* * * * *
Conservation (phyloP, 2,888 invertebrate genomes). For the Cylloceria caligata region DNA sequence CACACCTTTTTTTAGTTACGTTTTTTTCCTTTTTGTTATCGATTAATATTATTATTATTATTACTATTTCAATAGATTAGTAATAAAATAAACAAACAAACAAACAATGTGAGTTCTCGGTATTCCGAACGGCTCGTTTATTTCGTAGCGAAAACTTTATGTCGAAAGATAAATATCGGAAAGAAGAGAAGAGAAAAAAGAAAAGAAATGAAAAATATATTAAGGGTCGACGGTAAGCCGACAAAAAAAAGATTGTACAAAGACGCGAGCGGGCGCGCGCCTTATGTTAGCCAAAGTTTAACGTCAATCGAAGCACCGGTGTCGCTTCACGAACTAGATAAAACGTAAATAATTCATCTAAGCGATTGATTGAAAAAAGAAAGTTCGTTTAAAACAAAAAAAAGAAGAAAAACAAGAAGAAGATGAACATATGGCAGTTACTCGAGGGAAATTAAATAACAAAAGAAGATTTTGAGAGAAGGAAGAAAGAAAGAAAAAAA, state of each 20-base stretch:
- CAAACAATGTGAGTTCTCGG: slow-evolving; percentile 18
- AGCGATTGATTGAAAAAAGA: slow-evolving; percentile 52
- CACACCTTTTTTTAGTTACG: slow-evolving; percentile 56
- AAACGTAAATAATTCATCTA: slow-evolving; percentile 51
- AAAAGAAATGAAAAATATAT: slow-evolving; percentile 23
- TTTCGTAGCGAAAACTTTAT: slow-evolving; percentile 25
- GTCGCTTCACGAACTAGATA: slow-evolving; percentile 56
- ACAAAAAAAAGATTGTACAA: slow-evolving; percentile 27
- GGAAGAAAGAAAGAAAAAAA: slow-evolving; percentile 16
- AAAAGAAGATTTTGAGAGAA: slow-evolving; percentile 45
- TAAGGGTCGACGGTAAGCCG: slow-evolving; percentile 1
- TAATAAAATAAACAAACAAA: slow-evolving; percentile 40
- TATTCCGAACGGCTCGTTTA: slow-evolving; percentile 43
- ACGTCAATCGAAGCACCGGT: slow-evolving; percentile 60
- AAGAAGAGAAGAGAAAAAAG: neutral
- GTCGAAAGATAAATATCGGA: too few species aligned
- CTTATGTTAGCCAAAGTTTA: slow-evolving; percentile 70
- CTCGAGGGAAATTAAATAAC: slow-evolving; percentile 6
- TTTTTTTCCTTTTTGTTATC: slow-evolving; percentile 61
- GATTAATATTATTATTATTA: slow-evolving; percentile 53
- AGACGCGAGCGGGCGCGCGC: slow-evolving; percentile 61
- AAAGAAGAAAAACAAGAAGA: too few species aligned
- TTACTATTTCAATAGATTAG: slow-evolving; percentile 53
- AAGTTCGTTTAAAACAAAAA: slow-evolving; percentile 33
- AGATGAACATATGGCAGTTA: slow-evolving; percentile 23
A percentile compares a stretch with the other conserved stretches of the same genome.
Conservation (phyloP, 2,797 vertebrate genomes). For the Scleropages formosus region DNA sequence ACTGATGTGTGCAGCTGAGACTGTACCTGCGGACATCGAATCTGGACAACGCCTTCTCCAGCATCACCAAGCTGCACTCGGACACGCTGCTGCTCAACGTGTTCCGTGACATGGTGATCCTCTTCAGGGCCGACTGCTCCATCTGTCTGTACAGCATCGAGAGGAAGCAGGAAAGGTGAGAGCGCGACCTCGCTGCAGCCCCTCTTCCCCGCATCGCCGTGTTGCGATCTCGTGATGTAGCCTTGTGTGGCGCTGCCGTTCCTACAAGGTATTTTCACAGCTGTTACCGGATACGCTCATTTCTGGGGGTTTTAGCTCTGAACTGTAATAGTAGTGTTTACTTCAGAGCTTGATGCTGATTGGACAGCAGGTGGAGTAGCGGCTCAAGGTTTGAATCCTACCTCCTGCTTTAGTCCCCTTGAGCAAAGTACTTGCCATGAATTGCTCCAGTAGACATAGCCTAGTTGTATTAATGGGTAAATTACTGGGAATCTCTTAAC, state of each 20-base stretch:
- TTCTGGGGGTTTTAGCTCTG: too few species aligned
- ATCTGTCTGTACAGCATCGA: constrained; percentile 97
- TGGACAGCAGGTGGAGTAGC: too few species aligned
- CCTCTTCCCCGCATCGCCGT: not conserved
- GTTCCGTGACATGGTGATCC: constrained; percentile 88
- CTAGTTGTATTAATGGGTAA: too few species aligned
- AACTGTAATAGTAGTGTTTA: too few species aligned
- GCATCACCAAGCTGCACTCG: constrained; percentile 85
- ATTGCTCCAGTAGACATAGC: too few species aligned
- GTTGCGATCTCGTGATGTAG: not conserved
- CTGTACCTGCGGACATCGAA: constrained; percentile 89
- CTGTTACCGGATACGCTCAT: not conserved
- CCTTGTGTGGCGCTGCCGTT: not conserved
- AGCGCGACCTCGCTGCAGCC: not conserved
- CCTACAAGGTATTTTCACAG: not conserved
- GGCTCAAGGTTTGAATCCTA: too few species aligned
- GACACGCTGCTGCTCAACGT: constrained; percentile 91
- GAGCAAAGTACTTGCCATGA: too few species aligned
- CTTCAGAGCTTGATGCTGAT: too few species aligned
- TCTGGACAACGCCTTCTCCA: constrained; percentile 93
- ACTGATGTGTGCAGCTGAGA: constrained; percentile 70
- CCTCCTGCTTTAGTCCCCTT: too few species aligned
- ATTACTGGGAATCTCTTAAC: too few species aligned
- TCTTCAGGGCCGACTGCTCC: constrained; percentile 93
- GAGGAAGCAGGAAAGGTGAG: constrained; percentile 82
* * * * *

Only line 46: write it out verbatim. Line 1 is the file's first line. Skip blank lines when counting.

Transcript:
- GAGCAAAGTACTTGCCATGA: too few species aligned